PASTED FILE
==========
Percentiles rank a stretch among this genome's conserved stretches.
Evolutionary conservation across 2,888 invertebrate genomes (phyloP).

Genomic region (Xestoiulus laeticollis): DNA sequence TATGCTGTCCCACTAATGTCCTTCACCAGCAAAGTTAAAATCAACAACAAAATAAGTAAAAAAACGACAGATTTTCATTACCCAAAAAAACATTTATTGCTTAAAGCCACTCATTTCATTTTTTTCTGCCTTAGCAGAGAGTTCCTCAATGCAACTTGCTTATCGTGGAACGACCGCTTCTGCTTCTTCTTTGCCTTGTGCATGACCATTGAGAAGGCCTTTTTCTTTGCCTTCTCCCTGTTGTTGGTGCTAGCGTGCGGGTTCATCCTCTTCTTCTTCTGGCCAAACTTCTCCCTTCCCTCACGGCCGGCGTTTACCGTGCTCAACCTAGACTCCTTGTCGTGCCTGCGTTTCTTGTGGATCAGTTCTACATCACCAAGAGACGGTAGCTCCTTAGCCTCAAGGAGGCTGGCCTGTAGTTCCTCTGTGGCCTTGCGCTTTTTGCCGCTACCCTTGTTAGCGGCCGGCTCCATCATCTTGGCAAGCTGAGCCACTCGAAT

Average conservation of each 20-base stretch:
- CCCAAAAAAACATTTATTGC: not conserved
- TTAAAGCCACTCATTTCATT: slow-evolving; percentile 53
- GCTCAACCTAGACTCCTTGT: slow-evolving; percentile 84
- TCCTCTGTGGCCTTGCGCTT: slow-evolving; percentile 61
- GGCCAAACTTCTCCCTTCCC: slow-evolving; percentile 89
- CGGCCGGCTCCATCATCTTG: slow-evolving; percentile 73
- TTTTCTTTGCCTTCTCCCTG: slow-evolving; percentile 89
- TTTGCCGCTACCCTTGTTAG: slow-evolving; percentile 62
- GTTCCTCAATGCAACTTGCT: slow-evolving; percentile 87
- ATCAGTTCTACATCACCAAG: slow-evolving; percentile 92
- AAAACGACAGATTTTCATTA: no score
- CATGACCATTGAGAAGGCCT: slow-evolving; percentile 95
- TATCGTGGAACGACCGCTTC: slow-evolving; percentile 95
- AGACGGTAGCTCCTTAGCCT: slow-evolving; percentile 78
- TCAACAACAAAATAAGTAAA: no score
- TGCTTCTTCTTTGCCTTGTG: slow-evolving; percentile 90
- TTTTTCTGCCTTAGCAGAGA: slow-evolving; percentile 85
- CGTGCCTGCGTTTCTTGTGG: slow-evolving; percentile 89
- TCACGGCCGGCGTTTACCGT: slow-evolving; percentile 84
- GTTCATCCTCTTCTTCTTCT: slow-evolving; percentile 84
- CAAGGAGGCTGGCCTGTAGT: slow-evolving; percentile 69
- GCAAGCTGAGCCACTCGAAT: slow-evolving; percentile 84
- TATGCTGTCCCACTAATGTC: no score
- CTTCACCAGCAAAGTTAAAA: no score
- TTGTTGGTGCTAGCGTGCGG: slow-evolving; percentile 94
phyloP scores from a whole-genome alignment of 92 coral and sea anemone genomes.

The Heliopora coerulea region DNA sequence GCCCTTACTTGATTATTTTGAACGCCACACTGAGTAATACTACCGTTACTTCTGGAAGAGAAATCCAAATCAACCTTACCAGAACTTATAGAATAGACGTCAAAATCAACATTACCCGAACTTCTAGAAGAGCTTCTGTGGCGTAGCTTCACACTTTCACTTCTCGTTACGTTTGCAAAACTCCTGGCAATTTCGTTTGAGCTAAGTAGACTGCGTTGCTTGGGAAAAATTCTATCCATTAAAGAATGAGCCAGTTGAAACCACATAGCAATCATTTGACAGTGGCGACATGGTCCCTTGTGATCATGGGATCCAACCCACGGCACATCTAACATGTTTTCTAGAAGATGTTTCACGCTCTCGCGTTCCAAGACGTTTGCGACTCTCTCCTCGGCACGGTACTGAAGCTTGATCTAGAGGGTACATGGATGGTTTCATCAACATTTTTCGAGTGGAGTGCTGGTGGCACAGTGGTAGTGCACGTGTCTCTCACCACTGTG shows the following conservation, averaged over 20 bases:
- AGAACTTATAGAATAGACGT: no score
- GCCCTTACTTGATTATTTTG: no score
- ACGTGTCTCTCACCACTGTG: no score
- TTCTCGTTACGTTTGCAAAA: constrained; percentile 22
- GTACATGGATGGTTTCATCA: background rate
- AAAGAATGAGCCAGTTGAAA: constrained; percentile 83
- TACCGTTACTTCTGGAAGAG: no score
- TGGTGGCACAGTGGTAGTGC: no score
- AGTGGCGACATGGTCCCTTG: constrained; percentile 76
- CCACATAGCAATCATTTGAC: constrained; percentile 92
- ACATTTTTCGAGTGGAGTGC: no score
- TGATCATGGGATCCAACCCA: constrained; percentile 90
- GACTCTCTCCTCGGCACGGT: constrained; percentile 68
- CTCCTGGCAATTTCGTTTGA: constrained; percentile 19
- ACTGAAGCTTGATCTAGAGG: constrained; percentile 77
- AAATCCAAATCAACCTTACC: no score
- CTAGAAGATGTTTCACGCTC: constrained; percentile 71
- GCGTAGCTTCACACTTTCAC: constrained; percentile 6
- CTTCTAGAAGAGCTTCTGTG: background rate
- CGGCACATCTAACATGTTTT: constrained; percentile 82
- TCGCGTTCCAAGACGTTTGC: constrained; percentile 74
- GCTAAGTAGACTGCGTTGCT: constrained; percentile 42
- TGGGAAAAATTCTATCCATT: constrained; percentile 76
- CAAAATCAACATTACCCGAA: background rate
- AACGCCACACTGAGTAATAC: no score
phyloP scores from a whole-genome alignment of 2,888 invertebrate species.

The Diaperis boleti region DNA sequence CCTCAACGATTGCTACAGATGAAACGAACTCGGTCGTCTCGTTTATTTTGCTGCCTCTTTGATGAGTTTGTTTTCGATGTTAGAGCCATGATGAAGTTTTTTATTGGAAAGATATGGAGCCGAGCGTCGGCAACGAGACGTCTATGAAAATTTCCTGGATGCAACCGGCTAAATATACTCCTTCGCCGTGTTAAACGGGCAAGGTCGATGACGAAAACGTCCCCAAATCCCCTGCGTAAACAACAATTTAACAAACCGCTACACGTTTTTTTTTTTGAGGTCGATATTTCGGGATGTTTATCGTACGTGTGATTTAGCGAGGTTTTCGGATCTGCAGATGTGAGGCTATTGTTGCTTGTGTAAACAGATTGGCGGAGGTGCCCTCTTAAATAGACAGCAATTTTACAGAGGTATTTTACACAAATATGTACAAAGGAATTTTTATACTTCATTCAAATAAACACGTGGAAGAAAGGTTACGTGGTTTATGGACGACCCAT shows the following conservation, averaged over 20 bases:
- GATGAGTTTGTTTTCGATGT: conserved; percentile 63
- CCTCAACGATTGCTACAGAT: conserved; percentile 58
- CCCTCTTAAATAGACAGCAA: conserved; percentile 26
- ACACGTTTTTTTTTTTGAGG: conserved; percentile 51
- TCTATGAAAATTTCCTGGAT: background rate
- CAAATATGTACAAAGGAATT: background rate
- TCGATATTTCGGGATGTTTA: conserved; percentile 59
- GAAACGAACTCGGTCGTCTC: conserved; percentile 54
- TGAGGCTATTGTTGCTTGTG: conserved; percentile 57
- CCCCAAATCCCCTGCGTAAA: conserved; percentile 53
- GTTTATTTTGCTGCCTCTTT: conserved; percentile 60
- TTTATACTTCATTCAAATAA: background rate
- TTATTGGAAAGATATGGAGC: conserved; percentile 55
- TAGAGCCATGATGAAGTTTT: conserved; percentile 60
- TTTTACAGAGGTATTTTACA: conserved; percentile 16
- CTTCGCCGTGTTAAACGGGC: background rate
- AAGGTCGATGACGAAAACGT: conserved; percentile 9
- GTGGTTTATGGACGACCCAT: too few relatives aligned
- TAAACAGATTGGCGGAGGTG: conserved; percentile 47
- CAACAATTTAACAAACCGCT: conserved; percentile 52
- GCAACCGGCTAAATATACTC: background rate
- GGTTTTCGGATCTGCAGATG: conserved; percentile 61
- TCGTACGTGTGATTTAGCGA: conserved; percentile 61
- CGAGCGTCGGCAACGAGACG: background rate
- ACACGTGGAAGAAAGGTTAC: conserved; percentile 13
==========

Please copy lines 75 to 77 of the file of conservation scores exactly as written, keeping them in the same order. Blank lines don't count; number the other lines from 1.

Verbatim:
- AAGGTCGATGACGAAAACGT: conserved; percentile 9
- GTGGTTTATGGACGACCCAT: too few relatives aligned
- TAAACAGATTGGCGGAGGTG: conserved; percentile 47